Research Training Environment Scale-Short Form (Kahn & Miller, 2000)


An 18-item short form of the Research Training Environment Scale (Gelso, Mallinckrodt, Judge, 1996) used to measure global perceptions of the RTE of the interpersonal and instructional dimensions.


Kahn, J. H., & Miller, S. A. (2000). Measuring global perceptions of the research training environment using a short form of the RTES-R. Measurement and Evaluation in Counseling and Development, 33, 103-199.


Below is a series of statements concerning research training.

Please note that we define research broadly. "Research" when used in this survey includes the following types of activities: designing and executing research projects, preparing manuscripts of a theoretical nature or a critical review of literature, conducting program evaluations or needs assessments, making presentations at professional conferences, participating as a member of a research team engaged in any of the above activities, and advising the research projects of others.

Please respond to the following statements in terms of the doctoral program in which you are currently receiving your training. (Note: If you are currently on internship, please rate the graduate program in which you were previously trained.) It is important to answer each item, even if some of the items are difficult to answer. Consider each statement using the following scale:

            1 = Disagree            2 =  Somewhat disagree            3 = Neutral            4 = Somewhat agree            5 = Agree

1.   Many of our faculty do not seem to be very interested in doing research.
2.   The faculty does what it can to make research requirements such as the thesis and dissertation as rewarding as possible.
3.   My advisor understands and accepts that any piece of research will have its methodological problems.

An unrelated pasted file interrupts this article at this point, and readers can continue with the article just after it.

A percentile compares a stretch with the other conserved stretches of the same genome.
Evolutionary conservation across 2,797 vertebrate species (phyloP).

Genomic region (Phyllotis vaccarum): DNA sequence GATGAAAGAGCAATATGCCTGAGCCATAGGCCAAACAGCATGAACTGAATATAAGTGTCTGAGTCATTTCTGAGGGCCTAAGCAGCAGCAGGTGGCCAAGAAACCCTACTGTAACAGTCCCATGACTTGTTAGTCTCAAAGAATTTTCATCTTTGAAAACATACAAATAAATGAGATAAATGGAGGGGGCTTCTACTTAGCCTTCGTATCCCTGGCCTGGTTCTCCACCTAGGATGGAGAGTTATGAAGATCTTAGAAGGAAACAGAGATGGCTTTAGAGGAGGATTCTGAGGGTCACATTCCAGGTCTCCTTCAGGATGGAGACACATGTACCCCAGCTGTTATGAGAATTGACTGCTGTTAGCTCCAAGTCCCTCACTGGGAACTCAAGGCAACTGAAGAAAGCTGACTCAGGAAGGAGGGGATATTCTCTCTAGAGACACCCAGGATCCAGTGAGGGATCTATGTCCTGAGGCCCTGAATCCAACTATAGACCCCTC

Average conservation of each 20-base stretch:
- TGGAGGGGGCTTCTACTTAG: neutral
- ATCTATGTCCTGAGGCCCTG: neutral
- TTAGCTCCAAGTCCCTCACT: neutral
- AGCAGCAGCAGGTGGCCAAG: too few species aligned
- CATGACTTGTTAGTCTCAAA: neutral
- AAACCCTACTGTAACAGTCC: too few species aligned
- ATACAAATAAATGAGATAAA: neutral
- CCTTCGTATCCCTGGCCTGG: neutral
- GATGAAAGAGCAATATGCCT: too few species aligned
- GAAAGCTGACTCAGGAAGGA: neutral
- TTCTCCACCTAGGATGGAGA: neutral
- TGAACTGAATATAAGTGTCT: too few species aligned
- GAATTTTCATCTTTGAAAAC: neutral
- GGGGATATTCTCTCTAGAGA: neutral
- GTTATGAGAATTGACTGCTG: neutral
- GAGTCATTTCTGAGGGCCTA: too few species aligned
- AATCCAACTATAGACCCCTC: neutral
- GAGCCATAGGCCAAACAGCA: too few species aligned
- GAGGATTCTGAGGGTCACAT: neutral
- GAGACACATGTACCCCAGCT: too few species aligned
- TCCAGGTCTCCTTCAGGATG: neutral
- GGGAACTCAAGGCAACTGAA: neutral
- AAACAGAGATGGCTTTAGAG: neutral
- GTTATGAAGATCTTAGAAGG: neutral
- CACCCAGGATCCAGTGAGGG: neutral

4.   I have felt encouraged during my training to find and follow my own scholarly interests.
5.   Statistics courses here are taught in a way that is insensitive to students' level of development as researchers.
6.   The statistics courses we take do a good job, in general, of showing students how statistics are actually used in psychological research.
7.   There is a sense around here that being on a research team can be fun, as well as intellectually stimulating.
8.   Faculty members in my program use an extremely narrow range of research methodologies.
9.   Generally, students in my training program do not seem to have intellectually stimulating and interpersonally rewarding relationships with their research advisors.
10.   It is unusual for first-year students in this program to collaborate with advanced students or faculty on research projects.
11.   I have the feeling, based on my training, that my thesis (or dissertation) needs to be completely original and revolutionary for it to be acceptable to the faculty.
12.   Our faculty seems interested in understanding and teaching how research can be related to counseling practice.
13.   Most faculty do not seem to really care if students are genuinely interested in research.
14.   During our coursework, graduate students are taught a wide range of research methodologies, e.g.,  field, laboratory, survey approaches.
15.   Students in our program feel that their personal research ideas are squashed during the process of collaborating with faculty members, so that the finished project no longer resembles the student's original idea.
16.   Students here seem to get involved in thinking about research from the moment they enter the program.
17.   Students in this program are rarely taught to use research findings to inform their work with clients.
18.   The faculty members of my graduate program show excitement about research and scholarly activities.



Reverse score #1, 5, 8, 9, 10, 11, 13, 15, 17

Sum items within each of the following dimensions, or sum all 18 items to attain a total score.

Interpersonal subscale: 1, 2, 7, 9, 10, 13, 16, 18
Instructional subscale: 3, 4, 5, 6, 8, 11, 12, 14, 15, 17